Cyclone Tauktae damages APSEZ’s breakwater, delays India’s box transhipment ambition


After causing heavy rains and severe damages in several regions of the country, Cyclone Tauktae damaged a portion of the breakwater that Adani Ports and Special Economic Zone Ltd (APSEZ) is constructing at its upcoming port at Vizhinjam in Kerala.

This has now further delayed India’s aspirations to develop a container transhipment port to lower the country’s dependence on Colombo port for the transport of cargo containers.

APSEZ has blamed force majeure events such as the cyclone Ockhi in November 2017, high waves, a National Green Tribunal order, the pandemic and reasons attributable to government authorities for overshooting the commercial operations date (COD) set by the concession agreement for the project. The firm is expected to attribute the further delay to the cyclone Tauktae.

Adani Vizhinjam Port Pvt Ltd (AVPPL), the APSEZ unit developing the port, has initiated arbitration proceedings to resolve the disputes arising from the delay in completing the project.

Unexpected damage

The damage to the breakwater from the Cyclone has surprised the state government, as sources say that the breakwater is designed for much higher wave conditions and is supposed to withstand higher waves than what has come due to the Cyclone.

The purpose of a breakwater is to resist extreme wave conditions and to protect the port facilities and give a safe area for ships to berth for loading and unloading cargo.

The state, however, will wait for the report from the Independent Engineer to conclude the reasons for the damage to the break water structure.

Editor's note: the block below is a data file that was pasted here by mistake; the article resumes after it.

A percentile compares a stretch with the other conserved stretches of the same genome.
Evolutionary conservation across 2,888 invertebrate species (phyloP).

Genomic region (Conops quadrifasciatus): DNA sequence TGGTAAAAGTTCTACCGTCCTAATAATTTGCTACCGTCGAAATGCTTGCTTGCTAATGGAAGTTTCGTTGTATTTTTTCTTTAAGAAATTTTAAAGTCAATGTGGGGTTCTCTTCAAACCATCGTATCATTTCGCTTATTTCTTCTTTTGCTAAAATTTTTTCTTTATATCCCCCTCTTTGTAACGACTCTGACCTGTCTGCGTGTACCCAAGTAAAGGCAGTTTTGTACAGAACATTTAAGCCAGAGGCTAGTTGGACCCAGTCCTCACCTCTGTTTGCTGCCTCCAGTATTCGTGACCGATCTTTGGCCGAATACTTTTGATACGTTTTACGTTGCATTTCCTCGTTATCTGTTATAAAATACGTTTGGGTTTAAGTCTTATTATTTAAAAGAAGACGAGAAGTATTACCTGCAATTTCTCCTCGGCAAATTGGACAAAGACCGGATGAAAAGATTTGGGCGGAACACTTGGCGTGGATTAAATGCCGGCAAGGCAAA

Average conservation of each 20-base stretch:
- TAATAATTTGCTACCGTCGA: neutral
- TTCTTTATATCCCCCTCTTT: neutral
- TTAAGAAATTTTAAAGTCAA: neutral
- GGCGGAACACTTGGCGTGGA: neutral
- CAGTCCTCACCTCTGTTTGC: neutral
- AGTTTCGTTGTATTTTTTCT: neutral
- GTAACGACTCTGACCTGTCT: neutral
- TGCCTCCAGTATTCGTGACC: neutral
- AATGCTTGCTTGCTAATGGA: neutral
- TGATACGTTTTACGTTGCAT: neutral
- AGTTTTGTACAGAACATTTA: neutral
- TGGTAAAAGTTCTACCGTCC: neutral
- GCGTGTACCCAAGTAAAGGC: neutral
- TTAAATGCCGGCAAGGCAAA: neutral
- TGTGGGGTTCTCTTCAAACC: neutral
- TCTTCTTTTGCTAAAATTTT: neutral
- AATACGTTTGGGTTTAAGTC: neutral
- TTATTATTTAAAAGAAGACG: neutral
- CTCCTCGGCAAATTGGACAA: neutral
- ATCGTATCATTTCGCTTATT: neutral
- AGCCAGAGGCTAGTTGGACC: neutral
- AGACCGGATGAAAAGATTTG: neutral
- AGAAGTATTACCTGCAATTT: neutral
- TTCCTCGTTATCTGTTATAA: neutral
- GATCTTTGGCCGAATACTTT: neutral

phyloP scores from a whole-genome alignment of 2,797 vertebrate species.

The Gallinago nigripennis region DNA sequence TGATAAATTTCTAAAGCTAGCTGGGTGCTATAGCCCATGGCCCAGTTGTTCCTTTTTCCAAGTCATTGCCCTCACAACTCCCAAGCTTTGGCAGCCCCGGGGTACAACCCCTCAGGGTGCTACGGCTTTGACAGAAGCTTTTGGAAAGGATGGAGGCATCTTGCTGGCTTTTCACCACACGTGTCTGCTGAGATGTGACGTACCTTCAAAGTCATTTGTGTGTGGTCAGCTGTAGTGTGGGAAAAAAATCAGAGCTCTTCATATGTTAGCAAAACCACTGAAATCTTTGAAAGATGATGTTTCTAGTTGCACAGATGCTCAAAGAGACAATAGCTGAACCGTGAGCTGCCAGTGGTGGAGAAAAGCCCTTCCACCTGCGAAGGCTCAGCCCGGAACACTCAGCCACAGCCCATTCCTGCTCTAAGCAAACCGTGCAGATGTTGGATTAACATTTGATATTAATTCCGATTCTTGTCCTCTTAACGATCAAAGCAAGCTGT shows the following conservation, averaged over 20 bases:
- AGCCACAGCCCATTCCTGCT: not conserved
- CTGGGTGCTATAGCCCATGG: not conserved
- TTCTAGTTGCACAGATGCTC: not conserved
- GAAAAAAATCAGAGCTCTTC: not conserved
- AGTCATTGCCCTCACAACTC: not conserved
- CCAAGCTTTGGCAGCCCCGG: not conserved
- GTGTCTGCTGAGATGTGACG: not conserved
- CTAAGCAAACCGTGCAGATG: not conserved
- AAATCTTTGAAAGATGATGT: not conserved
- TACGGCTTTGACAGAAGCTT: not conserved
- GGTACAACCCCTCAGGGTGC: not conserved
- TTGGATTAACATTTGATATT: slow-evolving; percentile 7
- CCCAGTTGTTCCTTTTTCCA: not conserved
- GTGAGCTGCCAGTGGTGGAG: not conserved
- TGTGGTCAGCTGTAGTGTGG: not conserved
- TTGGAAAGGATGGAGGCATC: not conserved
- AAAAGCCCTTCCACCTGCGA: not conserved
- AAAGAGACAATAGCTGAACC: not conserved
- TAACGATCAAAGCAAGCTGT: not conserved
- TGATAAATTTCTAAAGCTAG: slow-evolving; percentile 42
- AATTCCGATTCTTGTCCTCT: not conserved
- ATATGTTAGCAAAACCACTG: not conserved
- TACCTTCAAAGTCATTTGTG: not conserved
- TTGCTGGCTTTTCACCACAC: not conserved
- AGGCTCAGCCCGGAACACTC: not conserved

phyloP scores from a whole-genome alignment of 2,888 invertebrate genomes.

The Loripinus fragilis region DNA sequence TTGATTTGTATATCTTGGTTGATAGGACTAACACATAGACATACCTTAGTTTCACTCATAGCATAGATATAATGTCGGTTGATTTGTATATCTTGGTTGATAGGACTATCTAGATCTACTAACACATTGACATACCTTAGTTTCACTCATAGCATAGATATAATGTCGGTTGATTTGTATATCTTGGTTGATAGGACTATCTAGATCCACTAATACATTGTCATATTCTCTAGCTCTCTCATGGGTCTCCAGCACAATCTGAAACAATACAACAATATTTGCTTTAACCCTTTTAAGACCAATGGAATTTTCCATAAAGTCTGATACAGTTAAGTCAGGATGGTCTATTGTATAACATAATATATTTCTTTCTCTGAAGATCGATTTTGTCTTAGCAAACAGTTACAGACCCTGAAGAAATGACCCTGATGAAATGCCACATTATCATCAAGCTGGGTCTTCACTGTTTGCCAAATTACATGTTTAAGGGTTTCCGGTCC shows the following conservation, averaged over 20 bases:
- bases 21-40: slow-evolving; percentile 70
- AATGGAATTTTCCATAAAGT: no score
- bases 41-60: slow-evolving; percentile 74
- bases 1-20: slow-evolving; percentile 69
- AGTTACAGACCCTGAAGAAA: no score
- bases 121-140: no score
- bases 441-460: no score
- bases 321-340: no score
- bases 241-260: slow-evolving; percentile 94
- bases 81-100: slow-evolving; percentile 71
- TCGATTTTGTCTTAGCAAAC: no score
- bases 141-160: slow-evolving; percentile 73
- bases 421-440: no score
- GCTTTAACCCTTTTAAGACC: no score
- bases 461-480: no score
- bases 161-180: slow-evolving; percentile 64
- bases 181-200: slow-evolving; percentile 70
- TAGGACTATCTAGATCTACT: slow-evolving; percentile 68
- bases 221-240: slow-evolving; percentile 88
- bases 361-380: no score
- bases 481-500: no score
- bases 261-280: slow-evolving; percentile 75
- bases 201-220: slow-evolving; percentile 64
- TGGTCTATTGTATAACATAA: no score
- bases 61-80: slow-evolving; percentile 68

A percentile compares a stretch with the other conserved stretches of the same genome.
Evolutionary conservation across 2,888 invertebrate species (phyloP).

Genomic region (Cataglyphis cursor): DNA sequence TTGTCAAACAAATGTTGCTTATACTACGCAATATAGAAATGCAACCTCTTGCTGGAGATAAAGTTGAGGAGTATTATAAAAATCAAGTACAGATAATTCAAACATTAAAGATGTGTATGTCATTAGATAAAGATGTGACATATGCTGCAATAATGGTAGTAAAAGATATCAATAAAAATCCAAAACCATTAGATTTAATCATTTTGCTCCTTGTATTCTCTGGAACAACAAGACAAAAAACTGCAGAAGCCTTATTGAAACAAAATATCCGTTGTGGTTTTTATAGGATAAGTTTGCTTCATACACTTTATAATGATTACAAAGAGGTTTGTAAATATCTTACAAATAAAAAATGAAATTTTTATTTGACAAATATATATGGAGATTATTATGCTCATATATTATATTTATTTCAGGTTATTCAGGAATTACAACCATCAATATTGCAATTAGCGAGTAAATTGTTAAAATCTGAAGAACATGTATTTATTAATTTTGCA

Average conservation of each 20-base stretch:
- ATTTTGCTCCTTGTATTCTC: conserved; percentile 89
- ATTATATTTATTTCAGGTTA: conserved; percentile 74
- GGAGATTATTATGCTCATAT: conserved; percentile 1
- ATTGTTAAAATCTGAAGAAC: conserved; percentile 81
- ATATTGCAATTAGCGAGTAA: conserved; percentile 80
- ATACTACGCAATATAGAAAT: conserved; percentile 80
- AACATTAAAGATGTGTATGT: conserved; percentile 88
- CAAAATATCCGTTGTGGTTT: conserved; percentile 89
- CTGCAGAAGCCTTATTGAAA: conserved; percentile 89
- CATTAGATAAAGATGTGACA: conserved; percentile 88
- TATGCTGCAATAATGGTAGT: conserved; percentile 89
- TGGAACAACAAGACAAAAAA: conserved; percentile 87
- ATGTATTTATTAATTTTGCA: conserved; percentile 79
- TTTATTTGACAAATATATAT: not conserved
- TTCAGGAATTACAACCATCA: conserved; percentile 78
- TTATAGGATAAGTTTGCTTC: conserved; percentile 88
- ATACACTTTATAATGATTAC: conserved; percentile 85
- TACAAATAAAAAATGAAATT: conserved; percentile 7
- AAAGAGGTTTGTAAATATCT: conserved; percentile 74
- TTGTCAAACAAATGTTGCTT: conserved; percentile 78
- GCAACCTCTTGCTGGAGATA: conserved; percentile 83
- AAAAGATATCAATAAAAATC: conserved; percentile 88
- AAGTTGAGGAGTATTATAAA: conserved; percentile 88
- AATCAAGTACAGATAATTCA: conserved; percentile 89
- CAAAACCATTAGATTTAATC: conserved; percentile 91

AVPPL has constructed 850 metres of the total breakwater of 3.1 kms. Cyclone Tauktae damaged the structure from 676 metre onwards.

Repairs to the damaged portion and the construction of the remaining length of the breakwater is feared to take more time as monsoon will set in over Kerala by the end of the month, halting construction activity for at least three months.

At the current pace of work, the port is expected to be completed by 2024, if not later. This will likely give the new terminal at Colombo port an early bird advantage as it will begin its operations by that time, thereby defeating the very objective of setting up an international container transhipment terminal at Vizhinjam, expressed a source.

Dependency on the port

The Maritime India Vision 2030, a ten-year blueprint for the maritime sector unveiled by PM Modi suggested prioritising development of Vizhinjam in the short-term (1-3 years) by providing required support from the Central government.

Currently, nearly 75 per cent of India’s transshipped container is handled at ports outside India. Colombo, Singapore and Port Klang handle more than 85 per cent of this with Colombo alone handling about 2.5 million TEUs.

Indian ports lose up to $200-220 million of potential revenue each year on transshipment handling of cargo originating/destined for India. The loss is even higher when considering the opportunity to handle cargo emerging from other countries in the region, the Vision document said.

The cyclonic storm Tauktae has wreaked havoc across several parts of the country. The cyclone has now weakened into a depression in a low-pressure area over east Rajasthan and adjoining west Madhya Pradesh, said the Met department.

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